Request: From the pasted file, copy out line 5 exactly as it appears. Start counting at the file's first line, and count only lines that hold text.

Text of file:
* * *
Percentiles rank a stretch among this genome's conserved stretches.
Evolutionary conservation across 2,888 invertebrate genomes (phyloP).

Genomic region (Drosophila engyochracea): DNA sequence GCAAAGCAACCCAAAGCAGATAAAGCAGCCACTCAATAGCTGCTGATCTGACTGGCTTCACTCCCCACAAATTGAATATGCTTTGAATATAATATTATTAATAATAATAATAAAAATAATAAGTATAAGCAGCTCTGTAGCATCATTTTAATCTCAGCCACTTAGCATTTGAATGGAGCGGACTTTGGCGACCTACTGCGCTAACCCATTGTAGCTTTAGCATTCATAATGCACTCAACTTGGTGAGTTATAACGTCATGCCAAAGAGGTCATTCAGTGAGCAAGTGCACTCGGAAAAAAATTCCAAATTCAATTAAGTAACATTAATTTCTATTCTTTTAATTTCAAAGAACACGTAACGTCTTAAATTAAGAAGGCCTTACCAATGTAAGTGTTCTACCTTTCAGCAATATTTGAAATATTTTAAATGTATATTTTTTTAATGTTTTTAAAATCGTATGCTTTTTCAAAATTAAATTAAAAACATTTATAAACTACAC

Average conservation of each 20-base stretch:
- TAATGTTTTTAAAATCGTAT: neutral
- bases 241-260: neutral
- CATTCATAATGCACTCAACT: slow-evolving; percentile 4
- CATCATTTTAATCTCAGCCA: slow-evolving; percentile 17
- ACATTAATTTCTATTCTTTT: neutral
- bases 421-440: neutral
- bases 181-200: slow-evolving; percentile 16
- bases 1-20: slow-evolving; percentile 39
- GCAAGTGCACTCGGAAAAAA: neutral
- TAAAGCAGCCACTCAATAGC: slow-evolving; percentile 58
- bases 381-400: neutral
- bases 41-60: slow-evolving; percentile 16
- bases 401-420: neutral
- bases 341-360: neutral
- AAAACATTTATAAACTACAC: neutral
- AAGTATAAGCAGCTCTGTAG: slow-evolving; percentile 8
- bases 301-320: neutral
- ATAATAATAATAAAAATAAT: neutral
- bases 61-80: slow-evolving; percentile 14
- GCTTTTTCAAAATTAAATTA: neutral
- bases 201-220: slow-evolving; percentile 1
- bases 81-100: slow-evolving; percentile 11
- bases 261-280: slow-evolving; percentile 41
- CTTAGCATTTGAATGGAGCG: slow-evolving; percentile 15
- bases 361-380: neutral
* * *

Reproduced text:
- TAATGTTTTTAAAATCGTAT: neutral